African American Dance Company, IU Northwest students enthralled by Dance Theatre of Harlem performance at IU Auditorium

When it was announced that the Dance Theatre of Harlem, a historic African American dance company founded by the legendary Arthur Mitchell, would tour three Indiana University campuses—IU Bloomington, IUPUI, and IU South Bend—in January, both Iris Rosa, the director of IU’s African American Dance Company, and James Wallace, director of IU Northwest’s Office of Diversity, Equity, and Multicultural Affairs, knew it would be a great opportunity for their students.

The two directors of programs administered by IU’s Office of the Vice President for Diversity, Equity, and Multicultural Affairs (OVPDEMA) had different reasons for wanting to expose their students to the ballet performance, “Power on Pointe,” held at the IU Auditorium last Saturday. For Rosa, the only director in the history of the African American Dance Company, not only could her students learn from the performance, but she had a longstanding connection to the New York-based dance troupe. Wallace, on the other hand, had the chance to connect a group of students to IU’s flagship campus.

“We had some students that were really interested in dance, that wanted to come to the IU Bloomington campus and experience the IU Auditorium as a connection to the larger institution, so they can feel part of something that’s even larger than what we have and offer at IU Northwest. We do have theater and performing arts, but we don’t have that dance component and our students wanted to see that, so that’s why I wanted to make it available to them,” Wallace explained.

“I thought it was outstanding. One thing that really struck me was the grace and the power of the dancers. We had front-row seats, and when we had a chance to meet and interact with them after the performance, they were all very gracious, kind, and friendly. They chose what they wanted to do at a young age, so that kind of inspired our students. It gave them more focus about what they’re doing, so they can buckle down and pursue their careers to a higher degree.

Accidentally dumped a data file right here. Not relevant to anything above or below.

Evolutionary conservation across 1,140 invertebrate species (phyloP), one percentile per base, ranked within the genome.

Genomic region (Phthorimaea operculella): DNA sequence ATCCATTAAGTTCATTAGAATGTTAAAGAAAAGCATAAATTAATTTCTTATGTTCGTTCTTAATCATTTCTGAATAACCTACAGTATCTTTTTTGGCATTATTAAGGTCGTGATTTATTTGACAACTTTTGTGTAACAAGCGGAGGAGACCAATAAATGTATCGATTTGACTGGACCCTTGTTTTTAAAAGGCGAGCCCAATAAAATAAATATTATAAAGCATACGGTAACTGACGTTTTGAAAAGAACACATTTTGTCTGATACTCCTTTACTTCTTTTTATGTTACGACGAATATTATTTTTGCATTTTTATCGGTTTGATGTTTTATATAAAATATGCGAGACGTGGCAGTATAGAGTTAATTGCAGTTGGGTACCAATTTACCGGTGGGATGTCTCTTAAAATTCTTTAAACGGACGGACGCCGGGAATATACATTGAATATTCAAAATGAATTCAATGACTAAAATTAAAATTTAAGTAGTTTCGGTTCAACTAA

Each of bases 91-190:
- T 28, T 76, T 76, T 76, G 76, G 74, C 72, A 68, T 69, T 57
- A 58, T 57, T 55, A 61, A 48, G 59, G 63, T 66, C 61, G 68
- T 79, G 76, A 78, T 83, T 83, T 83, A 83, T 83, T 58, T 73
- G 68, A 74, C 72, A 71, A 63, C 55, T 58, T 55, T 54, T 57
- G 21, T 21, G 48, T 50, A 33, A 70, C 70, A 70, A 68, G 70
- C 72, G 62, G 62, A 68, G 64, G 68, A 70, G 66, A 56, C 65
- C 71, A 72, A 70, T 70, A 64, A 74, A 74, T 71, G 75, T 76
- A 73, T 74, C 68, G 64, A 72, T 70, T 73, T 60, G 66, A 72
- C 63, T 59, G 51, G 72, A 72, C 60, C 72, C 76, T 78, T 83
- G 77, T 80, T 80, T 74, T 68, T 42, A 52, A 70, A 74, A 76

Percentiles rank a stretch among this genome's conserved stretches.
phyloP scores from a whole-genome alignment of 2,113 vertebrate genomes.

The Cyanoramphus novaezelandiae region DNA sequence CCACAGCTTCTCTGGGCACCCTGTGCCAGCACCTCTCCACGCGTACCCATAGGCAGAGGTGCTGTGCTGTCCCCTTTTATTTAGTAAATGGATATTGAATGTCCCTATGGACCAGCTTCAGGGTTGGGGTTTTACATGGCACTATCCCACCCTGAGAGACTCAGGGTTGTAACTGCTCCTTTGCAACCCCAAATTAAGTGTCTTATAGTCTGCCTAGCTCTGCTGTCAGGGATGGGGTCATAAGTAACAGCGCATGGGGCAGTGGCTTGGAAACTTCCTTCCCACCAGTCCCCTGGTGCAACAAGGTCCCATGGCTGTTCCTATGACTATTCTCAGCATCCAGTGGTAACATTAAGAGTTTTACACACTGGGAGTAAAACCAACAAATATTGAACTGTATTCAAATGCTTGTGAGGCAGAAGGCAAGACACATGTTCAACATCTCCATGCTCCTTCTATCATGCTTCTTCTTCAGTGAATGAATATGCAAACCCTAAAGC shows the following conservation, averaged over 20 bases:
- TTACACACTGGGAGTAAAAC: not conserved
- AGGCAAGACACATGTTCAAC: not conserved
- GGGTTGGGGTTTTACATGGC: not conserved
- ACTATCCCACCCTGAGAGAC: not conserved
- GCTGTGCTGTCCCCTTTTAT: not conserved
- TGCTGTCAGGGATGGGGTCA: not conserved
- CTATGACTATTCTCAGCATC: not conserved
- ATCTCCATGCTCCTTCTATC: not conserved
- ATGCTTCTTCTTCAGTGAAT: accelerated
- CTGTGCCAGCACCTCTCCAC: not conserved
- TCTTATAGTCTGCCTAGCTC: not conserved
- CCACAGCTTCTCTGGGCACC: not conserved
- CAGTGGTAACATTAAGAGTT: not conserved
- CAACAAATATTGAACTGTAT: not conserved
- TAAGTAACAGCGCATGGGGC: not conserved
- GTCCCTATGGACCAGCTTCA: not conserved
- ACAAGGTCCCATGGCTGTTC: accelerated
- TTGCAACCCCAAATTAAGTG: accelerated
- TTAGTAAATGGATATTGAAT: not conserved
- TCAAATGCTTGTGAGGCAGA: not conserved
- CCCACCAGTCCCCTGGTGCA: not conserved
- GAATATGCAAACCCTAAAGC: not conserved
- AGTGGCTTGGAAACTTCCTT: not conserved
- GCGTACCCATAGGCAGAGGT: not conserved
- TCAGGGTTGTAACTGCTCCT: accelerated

I really enjoyed the meet-and-greet after the show because we got to meet new people from the Bloomington campus and other areas, and also the dancers themselves.

IU Northwest student Ethan Riddell

“When we had the dance master class, it was an hour of warmups and movement. Devon Doane was very inspiring, and he really taught the class from his heart. I think it was very inspiring for the students to hear about his background, successes, and challenges as a young, black, male dancer.

“For many of the students and faculty, whether or not they are involved with dance, the performance was really inspiring. Virginia Johnson, who used to be one of the principal dancers, is doing such a great job in directing artistically the young crop of dancers. You could see the challenge, technique, and excitement in the dancers’ bodies and faces. All of the pieces, including the solo, were danced with such passion,” continued Rosa, a professor in IU's Department of African American and African Diaspora Studies (AAADS).

“The reception was also great, because it allowed them to see each other in a more relaxed environment. I brought down a 1975 magazine that focused on the Dance Theatre of Harlem so that the current Dance Theatre of Harlem company members could sign a photo that was in the magazine. Hopefully, the students should understand how legacy is carried on their bodies. The current members of the Dance Theatre of Harlem carry the legacy of Arthur Mitchell, who was so instrumental in making sure that African Americans had the opportunity to perform in the ballet form of dance.”